Veterinärmedizinische Universität Wien Forschungsinformationssystem VetDoc

Grafischer Link zur Startseite der Vetmeduni Vienna

Gewählte Publikation:

Open Access Logo

Publikationstyp: Zeitschriftenaufsatz
Dokumentart: Originalarbeit

Publikationsjahr: 2018

AutorInnen: Laumer, IB; Call, J; Bugnyar, T; Auersperg, AMI

Titel: Spontaneous innovation of hook-bending and unbending in orangutans (Pongo abelii).

Quelle: Sci Rep. 2018; 8(1):16518



Autor/innen der Vetmeduni Vienna:

Auersperg Alice Isabel Marie

Beteiligte Vetmed-Organisationseinheiten
Messerli Forschungsinstitut, Abteilung für Vergleichende Kognitionsforschung


Zugehörige(s) Projekt(e): Werkzeugbau im Goffini Kakadu (Cacatua goffiniana)

Technische Innovationsfähigkeit in Goffini Kakadus (Cacatua goffiniana)


Abstract:
Betty the crow astonished the scientific world as she spontaneously crafted hook-tools from straight wire in order to lift a basket out of vertical tubes. Recently it was suggested that this species" solution was strongly influenced by predispositions from behavioural routines from habitual hook-tool manufacture. Nevertheless, the task became a paradigm to investigate tool innovation. Considering that young humans had surprising difficulties with the task, it was yet unclear whether the innovation of a hooked tool would be feasible to primates that lacked habitual hook making. We thus tested five captive orangutans in a hook bending and unbending task. Orangutans are habitually tool-using primates that have been reported to use but not craft hooked tools for locomotion in the wild. Two orangutans spontaneously innovated hook tools and four unbent the wire from their first trial on. Pre-experience with ready-made hooks had some effect but did not lead to continuous success. Further subjects improved the hook-design feature when the task required the subjects to bent the hook at a steeper angle. Our results indicate that the ability to represent and manufacture tools according to a current need does not require stereotyped behavioural routines, but can indeed arise innovatively. Furthermore, the present study shows that the capacity for hook tool innovation is not limited to large brained birds within non-human animals.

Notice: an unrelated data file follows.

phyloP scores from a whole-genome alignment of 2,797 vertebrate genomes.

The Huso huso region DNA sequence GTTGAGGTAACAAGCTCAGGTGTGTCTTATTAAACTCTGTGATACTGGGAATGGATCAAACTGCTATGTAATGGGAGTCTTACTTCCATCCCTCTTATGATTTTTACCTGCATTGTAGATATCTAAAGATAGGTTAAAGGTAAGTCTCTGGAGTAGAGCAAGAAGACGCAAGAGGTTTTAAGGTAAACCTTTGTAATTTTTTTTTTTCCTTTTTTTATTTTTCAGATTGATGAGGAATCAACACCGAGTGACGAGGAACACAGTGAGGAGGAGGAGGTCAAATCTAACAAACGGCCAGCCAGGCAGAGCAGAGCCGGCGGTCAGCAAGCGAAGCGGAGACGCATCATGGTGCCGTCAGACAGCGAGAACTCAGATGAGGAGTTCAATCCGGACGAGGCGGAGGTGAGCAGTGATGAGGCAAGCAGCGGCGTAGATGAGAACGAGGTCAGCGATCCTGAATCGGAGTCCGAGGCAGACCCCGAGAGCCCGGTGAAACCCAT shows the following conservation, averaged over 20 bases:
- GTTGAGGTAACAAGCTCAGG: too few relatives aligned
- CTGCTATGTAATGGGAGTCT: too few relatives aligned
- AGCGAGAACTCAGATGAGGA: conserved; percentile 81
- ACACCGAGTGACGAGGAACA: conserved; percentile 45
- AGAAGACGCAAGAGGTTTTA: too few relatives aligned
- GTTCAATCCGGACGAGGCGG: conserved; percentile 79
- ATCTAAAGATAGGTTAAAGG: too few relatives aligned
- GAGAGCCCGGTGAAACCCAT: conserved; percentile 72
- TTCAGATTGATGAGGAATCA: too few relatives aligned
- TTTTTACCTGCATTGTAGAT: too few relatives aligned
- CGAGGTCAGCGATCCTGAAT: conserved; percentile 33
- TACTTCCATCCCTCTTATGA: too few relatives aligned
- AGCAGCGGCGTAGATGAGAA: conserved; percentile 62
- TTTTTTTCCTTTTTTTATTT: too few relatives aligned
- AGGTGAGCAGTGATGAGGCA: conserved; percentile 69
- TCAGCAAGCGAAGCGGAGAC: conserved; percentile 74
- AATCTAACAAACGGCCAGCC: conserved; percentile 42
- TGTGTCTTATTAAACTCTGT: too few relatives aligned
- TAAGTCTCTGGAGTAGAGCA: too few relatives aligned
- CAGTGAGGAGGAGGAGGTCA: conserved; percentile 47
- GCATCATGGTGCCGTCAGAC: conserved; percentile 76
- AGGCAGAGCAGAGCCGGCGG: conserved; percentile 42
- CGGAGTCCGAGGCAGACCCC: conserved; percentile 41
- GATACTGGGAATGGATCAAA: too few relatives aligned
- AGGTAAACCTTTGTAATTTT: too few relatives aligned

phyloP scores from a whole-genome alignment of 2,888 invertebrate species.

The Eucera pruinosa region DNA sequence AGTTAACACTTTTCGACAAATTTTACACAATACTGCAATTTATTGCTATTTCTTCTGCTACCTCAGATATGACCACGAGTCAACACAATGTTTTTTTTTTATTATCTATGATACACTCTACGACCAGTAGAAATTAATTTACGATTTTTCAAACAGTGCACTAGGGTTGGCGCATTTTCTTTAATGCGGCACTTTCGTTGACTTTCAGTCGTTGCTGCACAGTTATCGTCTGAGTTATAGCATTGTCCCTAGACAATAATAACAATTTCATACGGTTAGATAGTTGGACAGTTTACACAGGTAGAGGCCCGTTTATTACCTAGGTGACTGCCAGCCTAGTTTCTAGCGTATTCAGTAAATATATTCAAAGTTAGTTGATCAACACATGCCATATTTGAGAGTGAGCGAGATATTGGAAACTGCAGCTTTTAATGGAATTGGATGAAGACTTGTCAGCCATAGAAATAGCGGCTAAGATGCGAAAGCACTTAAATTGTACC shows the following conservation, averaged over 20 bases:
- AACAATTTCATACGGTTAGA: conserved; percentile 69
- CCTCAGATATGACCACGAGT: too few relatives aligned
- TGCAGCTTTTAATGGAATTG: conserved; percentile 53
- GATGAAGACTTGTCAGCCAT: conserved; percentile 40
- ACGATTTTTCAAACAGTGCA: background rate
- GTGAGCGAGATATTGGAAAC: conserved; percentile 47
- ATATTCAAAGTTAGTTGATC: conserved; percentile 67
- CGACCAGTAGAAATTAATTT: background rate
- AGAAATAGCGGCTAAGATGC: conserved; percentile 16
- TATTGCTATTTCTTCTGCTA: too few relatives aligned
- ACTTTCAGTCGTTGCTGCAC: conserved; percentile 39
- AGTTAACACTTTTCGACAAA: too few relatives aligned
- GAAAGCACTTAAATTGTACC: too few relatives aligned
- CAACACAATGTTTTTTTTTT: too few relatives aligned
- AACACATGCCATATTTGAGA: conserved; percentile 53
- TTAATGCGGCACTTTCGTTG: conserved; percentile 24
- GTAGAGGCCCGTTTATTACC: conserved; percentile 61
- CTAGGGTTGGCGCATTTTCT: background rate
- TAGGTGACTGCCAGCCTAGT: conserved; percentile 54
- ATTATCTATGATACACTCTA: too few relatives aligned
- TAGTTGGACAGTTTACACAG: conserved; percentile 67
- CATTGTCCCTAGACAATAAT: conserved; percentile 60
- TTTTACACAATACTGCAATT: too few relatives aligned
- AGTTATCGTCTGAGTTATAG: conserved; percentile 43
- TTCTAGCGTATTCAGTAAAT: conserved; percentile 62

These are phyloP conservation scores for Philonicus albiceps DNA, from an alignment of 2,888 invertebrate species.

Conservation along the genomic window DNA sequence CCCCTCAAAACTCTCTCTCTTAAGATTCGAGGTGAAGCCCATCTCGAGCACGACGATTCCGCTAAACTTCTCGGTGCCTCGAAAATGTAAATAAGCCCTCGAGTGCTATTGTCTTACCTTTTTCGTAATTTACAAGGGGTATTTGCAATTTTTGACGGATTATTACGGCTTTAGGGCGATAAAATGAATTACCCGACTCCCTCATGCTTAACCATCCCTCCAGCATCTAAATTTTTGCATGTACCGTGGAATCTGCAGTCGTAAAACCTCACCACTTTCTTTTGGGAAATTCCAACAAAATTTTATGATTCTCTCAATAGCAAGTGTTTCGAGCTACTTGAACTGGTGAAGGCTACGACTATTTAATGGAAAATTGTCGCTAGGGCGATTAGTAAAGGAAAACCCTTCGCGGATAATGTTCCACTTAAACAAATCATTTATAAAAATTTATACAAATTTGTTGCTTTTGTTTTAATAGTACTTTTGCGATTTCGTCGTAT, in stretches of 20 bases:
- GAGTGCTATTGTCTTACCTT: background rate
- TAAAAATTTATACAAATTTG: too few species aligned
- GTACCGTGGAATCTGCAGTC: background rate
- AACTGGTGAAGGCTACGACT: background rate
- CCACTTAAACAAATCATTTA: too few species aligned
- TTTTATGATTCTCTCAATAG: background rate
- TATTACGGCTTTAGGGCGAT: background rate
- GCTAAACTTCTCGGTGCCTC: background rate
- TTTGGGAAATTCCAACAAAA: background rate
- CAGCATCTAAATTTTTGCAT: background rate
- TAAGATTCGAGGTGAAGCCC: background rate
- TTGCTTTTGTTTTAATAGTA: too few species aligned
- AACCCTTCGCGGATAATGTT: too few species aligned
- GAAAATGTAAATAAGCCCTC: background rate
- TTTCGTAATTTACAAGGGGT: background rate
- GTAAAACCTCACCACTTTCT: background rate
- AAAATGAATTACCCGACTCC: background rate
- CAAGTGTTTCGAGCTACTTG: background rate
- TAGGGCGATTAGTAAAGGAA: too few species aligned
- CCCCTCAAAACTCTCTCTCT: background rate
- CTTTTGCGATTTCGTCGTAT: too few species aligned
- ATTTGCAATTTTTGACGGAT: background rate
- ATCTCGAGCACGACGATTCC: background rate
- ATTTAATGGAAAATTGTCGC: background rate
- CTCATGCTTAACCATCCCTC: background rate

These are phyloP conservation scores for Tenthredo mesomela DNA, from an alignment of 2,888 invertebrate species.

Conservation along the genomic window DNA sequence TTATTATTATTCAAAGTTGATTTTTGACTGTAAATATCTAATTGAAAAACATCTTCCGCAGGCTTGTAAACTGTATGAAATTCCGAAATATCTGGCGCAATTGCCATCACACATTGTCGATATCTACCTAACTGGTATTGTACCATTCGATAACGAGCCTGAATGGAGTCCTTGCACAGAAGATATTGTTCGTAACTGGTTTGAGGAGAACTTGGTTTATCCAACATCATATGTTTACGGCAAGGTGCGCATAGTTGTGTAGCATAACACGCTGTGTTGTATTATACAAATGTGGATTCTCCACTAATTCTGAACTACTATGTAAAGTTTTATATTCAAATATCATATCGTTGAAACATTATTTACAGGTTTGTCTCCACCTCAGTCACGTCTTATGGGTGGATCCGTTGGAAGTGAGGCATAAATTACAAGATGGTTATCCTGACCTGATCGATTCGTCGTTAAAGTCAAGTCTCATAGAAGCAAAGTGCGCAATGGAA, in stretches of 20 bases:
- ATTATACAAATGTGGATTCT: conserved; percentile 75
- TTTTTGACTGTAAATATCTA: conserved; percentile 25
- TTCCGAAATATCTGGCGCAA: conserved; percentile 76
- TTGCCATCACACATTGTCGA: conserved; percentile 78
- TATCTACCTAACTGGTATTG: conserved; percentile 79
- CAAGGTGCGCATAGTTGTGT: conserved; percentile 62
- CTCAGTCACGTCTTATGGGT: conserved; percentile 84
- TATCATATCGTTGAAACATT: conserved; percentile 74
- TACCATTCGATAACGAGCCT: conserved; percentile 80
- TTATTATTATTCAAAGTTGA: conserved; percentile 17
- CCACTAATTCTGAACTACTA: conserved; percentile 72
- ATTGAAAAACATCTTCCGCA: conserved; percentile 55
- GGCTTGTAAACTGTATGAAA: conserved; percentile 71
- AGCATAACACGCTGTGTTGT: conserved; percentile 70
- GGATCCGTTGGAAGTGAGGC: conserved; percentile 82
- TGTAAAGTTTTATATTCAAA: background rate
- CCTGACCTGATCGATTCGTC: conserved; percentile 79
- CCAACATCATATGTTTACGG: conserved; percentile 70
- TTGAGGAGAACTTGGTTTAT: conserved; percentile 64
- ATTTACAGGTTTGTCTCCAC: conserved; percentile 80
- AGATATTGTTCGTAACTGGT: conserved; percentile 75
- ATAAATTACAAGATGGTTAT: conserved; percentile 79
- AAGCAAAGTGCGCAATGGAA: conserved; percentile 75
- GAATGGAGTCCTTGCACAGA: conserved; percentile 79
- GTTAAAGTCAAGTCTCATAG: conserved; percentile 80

© Veterinärmedizinische Universität Wien Hilfe und Downloads